Bureau of Prisons Health Care:

Inmates' Access to Health Care Is Limited by Lack of Clinical Staff

HEHS-94-36: Published: Feb 10, 1994. Publicly Released: Mar 11, 1994.

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David P. Baine
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Pursuant to a congressional request, GAO reviewed the Federal Bureau of Prisons' (BOP) medical delivery system, focusing on whether: (1) inmates with special medical needs are receiving the care they need; (2) BOP quality assurance programs adequately detect quality-of-care problems; (3) BOP physicians are qualified to perform medical services; and (4) cost-effective alternatives exist to meet inmates' medical service needs.

GAO found that: (1) at the three medical referral centers reviewed, inmates with special needs and patients with chronic illnesses did not receive the health care they needed because of the lack of physicians and clinical staff; (2) some patients' conditions did not improve and others deteriorated because physicians could not adequately supervise their assistants and nurses could not adequately provide individual and group counseling to psychiatric patients; (3) although the three centers have quality assurance programs that are intended to identify health care problems, two centers have failed to correct identified quality assurance problems; (4) although physicians at each of the centers are qualified to perform medical services, many physician assistants have failed to meet training and certification requirements; (5) BOP is considering constructing six large acute tertiary care hospitals and acquiring several military facilities to reduce costs and its reliance on community hospitals; (6) BOP does not have sufficient information to determine the number and types of staff needed to operate the new facilities, inmate medical services needs, and the type of services it can effectively provide; and (7) BOP needs to determine its basic requirements and the costs and benefits of other alternatives for meeting its needs before proceeding with the construction or acquisition of facilities.

Recommendations for Executive Action

  1. Status: Closed - Implemented

    Comments: BOP uses a system called the "Sensitive Medical Data Database" to prepare ongoing needs assessments of the inmate population. The system has been in process for approximately 2 years and has assisted BOP in determining what medical services its inmate population requires.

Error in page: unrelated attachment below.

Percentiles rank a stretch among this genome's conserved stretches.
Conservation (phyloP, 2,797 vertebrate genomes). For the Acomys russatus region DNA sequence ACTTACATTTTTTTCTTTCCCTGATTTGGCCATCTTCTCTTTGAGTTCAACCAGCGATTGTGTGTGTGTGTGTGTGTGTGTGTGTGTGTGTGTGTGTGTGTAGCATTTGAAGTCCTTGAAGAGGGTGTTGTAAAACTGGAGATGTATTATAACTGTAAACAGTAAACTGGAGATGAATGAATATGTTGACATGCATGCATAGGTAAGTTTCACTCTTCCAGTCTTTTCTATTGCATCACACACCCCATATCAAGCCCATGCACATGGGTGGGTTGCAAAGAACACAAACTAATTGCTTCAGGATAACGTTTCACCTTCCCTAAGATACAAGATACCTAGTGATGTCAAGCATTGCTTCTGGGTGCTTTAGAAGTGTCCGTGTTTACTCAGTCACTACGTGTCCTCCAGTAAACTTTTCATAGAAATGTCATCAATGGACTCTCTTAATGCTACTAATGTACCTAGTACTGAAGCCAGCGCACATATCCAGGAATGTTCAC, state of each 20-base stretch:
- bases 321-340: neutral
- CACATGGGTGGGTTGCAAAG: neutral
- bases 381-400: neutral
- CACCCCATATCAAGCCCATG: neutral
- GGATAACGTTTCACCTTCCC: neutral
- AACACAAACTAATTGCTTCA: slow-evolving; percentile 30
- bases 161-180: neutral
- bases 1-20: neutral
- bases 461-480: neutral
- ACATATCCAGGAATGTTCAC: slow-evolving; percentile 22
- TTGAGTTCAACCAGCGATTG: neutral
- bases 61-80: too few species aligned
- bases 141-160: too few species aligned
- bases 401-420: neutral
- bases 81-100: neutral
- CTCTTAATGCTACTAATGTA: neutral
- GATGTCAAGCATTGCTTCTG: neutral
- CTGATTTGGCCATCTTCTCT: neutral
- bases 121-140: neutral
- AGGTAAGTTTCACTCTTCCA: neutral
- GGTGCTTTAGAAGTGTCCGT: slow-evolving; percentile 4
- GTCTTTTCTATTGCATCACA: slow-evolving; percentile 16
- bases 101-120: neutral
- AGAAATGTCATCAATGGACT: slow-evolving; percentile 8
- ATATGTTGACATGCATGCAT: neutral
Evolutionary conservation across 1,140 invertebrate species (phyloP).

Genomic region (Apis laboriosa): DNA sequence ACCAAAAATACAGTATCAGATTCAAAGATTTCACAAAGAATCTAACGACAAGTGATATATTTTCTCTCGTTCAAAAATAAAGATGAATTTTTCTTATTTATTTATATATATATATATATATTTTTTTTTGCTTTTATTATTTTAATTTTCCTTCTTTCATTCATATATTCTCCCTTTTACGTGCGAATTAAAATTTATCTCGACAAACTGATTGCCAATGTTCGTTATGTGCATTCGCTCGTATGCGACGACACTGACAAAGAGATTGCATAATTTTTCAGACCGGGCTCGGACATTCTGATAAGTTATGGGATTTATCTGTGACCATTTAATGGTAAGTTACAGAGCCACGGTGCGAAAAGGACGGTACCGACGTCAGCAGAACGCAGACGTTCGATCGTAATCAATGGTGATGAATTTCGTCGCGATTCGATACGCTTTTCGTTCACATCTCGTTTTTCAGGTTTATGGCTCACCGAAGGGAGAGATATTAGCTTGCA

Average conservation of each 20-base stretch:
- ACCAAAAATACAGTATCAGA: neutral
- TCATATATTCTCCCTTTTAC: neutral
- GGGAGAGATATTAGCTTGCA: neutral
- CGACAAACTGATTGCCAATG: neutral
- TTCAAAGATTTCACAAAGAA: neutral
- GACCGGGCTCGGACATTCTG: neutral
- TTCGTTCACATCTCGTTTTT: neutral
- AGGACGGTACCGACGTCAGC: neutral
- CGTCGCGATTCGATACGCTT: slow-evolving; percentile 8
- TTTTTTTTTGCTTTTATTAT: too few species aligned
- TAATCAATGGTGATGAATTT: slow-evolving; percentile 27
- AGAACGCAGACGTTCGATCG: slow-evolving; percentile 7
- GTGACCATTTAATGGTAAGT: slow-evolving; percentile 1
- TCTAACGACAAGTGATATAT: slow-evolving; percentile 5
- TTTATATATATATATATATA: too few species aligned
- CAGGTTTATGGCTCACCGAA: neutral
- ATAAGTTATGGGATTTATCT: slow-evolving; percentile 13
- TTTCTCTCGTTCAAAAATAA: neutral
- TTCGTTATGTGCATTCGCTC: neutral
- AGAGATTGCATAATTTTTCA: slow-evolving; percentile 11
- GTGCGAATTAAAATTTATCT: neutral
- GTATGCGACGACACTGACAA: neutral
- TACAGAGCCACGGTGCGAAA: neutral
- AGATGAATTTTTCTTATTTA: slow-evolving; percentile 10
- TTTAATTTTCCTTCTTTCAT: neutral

Recommendation: The Attorney General should require the Director, BOP, to prepare a needs assessment of the medical services its inmate population requires and determine what medical services it can efficiently and effectively provide in-house.

    Agency Affected: Department of Justice

  2. Status: Closed - Implemented

    Comments: BOP has taken or is actively pursuing several steps to improve the cost-effectiveness of care provided to inmates. Although it has not completed its pilot study on whether emergency medical technicians can replace physician assistants, BOP has hired registered and licensed practical nurses in positions previously staffed by physician assistants. The cost for these nurses is less than that for physician assistants. Additionally, BOP completed its pilot study of preferred provider organizations and found that they apparently provide lower costs than the use of private physicians in the community. BOP continues to study ways to control costs, such as implementing telemedicine in three locations, using managed care where feasible, and pursuing an agreement with the Defense Personnel Supply Command whereby BOP can purchase volume medical supplies at discounted prices.

    Recommendation: The Attorney General should require the Director, BOP, to determine the most cost-effective approaches to providing appropriate health care to current and future inmate populations.

    Agency Affected: Department of Justice

  3. Status: Closed - Implemented

    Comments: BOP reexamined its hiring standard for physician assistants under its Title 38 authority and determined that Title 38 would be too costly to implement. Instead, BOP restructured its staffing of medical centers and now emphasizes the hiring of nurse practitioners who meet community standards, over physician assistants who lack certification. Also, BOP entered into an agreement with the Department of Defense to provide training for its physician assistants who do not meet the community standard of certification. This will permit BOP's physician assistants to apply for certification testing.

    Recommendation: The Attorney General should require the Director, BOP, to revise BOP hiring standards for physician assistants to conform to current community standards of training and certification.

    Agency Affected: Department of Justice

  4. Status: Closed - Implemented

    Comments: BOP has taken several actions to improve the quality of its health care program. Specifically, the Director of BOP: (1) sent a memorandum dated February 23, 1994, to all wardens emphasizing the importance of continuous quality improvements; (2) directed six regional offices to nominate a number of institutions for JCAHO survey training; (3) added a section entitled "Quality Assessment and Improvement Program" to its health services manual; and (4) provides minutes of governing body meetings to all institutions citing quality of health care issues discussed.

    Recommendation: The Attorney General should require the Director, BOP, to reemphasize to the wardens of medical referral centers the importance of taking corrective action on identified quality assurance problems.

    Agency Affected: Department of Justice


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